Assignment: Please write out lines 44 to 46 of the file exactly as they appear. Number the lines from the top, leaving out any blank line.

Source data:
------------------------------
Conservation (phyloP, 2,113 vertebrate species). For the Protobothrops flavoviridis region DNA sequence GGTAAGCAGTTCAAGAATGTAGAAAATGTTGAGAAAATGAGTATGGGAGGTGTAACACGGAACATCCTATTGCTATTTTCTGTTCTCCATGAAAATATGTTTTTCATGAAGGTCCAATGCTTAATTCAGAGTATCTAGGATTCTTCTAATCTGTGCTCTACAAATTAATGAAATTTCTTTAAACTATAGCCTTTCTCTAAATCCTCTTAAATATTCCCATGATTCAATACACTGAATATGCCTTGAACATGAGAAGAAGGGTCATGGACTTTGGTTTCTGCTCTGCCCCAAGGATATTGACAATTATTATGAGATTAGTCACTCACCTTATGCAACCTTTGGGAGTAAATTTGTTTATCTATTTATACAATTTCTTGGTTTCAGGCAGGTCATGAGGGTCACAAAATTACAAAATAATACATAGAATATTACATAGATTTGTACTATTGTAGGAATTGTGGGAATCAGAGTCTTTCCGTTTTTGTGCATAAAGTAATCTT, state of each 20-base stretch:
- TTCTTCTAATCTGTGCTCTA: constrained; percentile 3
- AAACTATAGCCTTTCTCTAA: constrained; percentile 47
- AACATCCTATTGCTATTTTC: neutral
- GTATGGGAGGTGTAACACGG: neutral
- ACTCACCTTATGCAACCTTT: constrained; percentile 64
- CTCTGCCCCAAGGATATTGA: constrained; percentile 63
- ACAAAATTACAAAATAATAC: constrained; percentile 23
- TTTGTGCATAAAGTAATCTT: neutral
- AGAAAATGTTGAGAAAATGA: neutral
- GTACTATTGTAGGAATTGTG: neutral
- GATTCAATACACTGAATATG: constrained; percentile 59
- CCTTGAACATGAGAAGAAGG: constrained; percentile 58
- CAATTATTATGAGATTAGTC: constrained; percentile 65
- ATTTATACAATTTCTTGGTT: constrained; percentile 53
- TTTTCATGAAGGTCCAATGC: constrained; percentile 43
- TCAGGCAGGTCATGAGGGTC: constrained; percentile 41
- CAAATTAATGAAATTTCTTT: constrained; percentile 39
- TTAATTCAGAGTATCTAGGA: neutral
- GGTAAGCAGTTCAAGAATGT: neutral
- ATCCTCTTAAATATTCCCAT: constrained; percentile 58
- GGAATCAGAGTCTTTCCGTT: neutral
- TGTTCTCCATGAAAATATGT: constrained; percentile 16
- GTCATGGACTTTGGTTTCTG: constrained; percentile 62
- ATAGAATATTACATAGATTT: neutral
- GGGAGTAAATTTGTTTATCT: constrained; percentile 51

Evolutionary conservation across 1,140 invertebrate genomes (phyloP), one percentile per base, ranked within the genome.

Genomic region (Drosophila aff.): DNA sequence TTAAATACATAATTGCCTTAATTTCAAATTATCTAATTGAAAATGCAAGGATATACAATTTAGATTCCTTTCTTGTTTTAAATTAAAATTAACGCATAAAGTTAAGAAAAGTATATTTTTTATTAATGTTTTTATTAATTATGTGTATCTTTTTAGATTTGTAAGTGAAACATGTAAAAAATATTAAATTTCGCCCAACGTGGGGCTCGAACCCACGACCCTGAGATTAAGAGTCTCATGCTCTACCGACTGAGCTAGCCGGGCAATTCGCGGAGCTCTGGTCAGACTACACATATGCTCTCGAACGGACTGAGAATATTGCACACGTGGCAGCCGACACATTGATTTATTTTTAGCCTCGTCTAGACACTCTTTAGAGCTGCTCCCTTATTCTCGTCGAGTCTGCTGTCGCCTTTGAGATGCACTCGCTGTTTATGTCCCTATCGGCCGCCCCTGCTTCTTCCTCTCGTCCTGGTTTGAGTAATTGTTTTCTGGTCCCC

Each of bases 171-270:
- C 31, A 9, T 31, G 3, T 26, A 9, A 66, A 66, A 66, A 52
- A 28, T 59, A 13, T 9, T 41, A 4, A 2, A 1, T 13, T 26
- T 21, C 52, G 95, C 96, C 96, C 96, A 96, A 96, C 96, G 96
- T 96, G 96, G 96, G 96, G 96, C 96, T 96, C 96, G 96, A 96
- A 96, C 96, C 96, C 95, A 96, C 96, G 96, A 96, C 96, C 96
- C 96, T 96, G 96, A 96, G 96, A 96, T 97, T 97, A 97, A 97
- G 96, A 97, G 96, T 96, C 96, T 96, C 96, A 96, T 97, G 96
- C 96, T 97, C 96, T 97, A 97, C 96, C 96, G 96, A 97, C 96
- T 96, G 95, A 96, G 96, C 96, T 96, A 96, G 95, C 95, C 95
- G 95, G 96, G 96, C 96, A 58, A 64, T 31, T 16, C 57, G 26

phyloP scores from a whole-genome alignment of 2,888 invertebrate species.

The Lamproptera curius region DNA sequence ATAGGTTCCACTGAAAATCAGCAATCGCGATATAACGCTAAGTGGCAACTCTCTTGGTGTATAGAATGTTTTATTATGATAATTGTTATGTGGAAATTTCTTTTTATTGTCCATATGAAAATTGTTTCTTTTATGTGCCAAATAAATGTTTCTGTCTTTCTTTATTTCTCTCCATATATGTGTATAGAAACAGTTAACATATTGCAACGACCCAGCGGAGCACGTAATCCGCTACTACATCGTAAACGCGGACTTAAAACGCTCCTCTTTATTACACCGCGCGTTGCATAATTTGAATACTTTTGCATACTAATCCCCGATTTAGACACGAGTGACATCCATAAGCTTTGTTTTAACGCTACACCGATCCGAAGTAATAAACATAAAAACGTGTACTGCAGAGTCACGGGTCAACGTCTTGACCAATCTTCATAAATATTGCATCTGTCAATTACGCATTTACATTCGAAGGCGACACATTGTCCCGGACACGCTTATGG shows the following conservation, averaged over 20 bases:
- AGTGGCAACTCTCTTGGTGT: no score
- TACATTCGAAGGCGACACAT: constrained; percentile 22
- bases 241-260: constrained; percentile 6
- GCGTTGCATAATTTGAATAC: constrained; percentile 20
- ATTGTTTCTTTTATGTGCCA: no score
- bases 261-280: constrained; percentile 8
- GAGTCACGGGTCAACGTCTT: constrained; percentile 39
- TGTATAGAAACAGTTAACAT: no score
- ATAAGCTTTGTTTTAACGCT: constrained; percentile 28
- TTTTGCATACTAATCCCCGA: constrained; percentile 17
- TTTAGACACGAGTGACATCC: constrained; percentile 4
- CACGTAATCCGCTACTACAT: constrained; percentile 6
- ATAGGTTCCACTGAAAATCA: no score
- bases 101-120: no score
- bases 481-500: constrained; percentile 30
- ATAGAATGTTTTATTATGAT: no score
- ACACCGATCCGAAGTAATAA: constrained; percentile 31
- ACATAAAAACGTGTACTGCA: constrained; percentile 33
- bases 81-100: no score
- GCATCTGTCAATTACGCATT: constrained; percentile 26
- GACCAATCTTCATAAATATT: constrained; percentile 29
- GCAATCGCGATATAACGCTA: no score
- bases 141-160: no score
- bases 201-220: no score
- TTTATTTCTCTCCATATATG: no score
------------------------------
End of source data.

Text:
- bases 241-260: constrained; percentile 6
- GCGTTGCATAATTTGAATAC: constrained; percentile 20
- ATTGTTTCTTTTATGTGCCA: no score